The Detritus of Travel

The Detritus of Travel

As a professional person, I have both the pain and pleasure of getting to travel semi-regularly. There are professional conferences to attend, public talks to be given, business meetings in far off cities, and sometimes there are just vacations to see friends and family. Tonight I’m getting ready to fly to Boston to attend a meeting at the AAVSO. As I’m packing, I’m going through all my bag’s pockets trying to find things to remove to lighten by load. Its amazing the things we travel with. My “never leave home with out” stash of dayquil and nightquil fills one pocket, and a stash of pens fills another. I keep finding the dead batteries I refused to throw out, and have carried home from hither and yon to recycle. There are business cards I’ve collected and flash drives and CDs littered with backups of talks and copies off presentations. As I empty my bag, I seem to be building the skeleton of a conference past as I prepare for a conference future. There is a lot that you can learn from the garbage of a person. My clutter of not-needed-now cables, connectors and cameras screams, “Watch out, this one just might record your image, your voice, your data,” while the scraps of paper portray a pack rat not quite organized enough to record everything in my digital address book.

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The Sky *was* Falling

On Monday, March 26, a Chilean flight to New Zealand was almost struck by falling bits of space something. The pilot of the flight noted he could see burning up materials both in front and behind the flight. (Information obtained from numerous news sources). Some reports attributed the falling carnage to a Progress M-58 burning up through the atmosphere as it returned from the International Space Station, or at least insinuated as much. In fact, there had been an alert that such a re-entry would be occurring. According to US space officials, however, at the time of the incident the Progress was still attached to the ISS, and no set of calculations can make a Progress be in two places at once. The US Space Surveillance Network had no reports of other re-entering space junk. With all known space junk ruled out, it looks like that airplane was almost almost hit by an asteroid.

That silly little kid in me wishes I had been on that airplane. They could actually hear the fragments burning up.

Should I worry about meteors when I fly? Nope. And doing stats can be fun.

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A Few Caveats regarding Day Length

I have to admit I have spring fever. I seem to have moved to a part of the country where the seasons actually follow the solstices and equinoxes, and politely divide themselves into 4 fairly equal parts. My crocuses are blooming, shorts are starting to appear on some of the more robust males on campus, the Canadian geese have paired off (which is actually very freaky), and tonight the Sun crosses the equinox at 7 minutes after midnight in Greenwich (that’s GMT-0). The Sun, when it rises over Edwardsville and campus tomorrow, will be hanging out over the Northern Hemisphere.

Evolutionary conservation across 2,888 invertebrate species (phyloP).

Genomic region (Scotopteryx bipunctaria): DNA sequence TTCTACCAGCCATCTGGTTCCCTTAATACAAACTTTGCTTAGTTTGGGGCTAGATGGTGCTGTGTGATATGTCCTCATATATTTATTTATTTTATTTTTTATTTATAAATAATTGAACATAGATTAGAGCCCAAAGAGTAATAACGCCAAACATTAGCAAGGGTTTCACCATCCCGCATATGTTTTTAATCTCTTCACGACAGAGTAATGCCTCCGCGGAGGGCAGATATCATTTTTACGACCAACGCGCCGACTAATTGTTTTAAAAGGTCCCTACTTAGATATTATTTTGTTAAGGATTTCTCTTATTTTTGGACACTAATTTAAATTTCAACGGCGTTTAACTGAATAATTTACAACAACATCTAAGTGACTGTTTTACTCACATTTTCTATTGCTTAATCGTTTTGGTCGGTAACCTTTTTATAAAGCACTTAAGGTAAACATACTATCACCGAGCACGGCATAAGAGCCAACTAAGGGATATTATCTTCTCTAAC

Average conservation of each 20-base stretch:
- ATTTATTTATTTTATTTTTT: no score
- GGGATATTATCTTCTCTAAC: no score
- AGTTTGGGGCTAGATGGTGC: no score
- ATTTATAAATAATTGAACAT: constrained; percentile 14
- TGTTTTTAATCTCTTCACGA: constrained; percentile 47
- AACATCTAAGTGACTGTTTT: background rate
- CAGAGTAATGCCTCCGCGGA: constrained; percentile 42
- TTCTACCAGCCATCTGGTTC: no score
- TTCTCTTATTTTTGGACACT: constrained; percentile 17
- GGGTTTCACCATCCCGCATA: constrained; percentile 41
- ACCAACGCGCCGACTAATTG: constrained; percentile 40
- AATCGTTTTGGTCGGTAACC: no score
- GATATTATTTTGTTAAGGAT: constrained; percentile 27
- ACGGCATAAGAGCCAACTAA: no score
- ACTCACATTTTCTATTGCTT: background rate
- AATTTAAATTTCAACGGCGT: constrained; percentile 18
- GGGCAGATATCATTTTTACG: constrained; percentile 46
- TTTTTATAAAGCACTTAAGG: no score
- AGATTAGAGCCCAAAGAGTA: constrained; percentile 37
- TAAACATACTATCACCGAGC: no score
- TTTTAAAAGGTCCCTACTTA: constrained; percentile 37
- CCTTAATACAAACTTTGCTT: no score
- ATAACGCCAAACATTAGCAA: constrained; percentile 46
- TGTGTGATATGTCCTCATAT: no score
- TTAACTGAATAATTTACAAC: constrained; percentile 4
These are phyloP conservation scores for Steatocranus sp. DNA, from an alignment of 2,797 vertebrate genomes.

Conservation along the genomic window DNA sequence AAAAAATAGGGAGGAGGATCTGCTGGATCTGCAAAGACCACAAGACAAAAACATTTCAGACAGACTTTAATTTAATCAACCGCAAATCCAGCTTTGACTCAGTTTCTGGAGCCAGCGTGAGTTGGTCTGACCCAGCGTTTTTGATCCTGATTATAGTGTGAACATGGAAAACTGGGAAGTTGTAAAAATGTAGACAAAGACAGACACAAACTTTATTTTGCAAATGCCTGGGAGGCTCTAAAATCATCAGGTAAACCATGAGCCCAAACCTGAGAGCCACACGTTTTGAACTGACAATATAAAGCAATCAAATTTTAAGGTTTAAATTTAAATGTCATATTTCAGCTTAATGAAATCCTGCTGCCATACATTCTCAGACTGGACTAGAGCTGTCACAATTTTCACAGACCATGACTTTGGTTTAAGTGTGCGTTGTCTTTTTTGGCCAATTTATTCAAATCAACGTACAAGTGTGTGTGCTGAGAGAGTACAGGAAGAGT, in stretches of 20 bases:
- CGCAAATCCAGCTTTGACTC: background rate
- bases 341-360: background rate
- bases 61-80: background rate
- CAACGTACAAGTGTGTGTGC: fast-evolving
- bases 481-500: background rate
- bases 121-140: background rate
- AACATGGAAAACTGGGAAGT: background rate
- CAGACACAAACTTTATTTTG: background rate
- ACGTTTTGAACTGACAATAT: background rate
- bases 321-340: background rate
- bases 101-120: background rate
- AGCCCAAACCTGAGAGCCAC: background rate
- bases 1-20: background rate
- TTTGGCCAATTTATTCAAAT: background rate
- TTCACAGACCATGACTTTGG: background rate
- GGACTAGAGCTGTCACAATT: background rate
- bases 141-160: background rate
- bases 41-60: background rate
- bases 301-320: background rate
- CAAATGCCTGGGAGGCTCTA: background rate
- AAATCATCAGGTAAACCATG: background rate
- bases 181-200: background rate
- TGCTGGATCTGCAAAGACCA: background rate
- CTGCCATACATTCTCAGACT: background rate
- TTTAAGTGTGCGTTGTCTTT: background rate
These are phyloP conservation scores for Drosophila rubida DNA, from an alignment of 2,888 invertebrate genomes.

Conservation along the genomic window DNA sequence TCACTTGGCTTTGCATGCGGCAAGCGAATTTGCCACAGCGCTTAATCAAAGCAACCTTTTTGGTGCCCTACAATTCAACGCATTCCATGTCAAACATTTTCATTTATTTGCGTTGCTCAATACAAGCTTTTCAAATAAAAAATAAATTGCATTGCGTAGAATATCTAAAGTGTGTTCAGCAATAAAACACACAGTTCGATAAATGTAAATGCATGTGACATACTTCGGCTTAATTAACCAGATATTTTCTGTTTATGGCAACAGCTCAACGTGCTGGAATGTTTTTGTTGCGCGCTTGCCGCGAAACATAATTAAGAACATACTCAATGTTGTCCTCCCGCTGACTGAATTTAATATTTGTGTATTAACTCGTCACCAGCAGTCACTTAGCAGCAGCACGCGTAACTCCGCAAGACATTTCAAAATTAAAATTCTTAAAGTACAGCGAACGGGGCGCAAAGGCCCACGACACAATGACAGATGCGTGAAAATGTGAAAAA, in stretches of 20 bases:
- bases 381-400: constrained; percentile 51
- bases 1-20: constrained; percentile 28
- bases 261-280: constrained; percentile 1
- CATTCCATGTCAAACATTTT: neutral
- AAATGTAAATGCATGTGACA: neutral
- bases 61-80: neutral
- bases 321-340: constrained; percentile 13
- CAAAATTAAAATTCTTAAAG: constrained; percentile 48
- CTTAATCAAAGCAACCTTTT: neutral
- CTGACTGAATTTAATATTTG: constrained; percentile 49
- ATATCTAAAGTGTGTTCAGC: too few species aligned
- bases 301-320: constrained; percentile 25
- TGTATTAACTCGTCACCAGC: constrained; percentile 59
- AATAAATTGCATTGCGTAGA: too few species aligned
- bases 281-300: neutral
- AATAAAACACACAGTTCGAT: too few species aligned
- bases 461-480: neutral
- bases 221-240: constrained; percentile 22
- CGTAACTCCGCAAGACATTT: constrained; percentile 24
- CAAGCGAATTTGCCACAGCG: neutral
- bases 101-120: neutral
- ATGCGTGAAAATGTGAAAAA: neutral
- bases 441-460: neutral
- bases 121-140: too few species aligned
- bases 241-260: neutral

When I teach about equinoxes and solstices in class, the observant student may notice a slight discrepancies between what is taught and what they find in their newspaper. For instance, I’ll say that on the Equinox, the Sun rises exactly in the East and sets exactly in the West (totally true). I’ll say the Sun passes directly over the Equator at the Equinox (also, totally true). And, I’ll say the day and the night are equal on the Equinox (kinda sorta true). What I don’t do is define sunrise and sunset, and this is where that last “kinda sorta, huh?” moment comes into play.

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Honesty in Observing:
The Crab Nebula & an 8.2-m telescope

Honesty in Observing:The Crab Nebula & an 8.2-m telescope

The Crab Nebula as seen by SubaruAs I’ve mentioned before, press releases that don’t really contain science are one of my pet peeves. That said, one such press release came across my inbox this morning and made me giggle happily. The image was of the Crab Nebula (above left: credit: NAOJ); a nearby supernova remnant formed in 1054. The telescope in question was Subaru; an 8.2-m telescope in Hawaii operated by Japan’s National Institutes of Natural Science. Subaru isn’t a facility that buries reporters in press releases. This pretty picture was just press release #4 for 2007, and the other three were solid new results (as were all the non-instrument or education related releases of 2006). So why did this non-science press release from such a respectable press office make me giggle?

Here is a quote from Toru Yamada, one of the observing team’s members: “We just wanted to look at something beautiful.”

I love honestly.

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Fun with Mnemonics

Fun with Mnemonics

The Solar SystemIn Astronomy we have two terrible patterns of words to try and remember. One is the order of the planets: Mercury, Venus, Earth, Mars, Jupiter, Saturn, Uranus, Neptune (image left, credit: NASA). The other is the spectral types of stars: O, B, A, F, G, K, M. For both these patterns we have unsatisfying mnemonics. This week I am assigning my students to please come up with a new one for spectral types (and they can submit them in the comments here as well as in their HW if they want to share).

As well as getting their ideas, I thought I’d ask what you, my often silent non-student readers, think are useful ways to remember the planets and stars. So, in the comments, give me a sentence to remember you and the stars and planets by!

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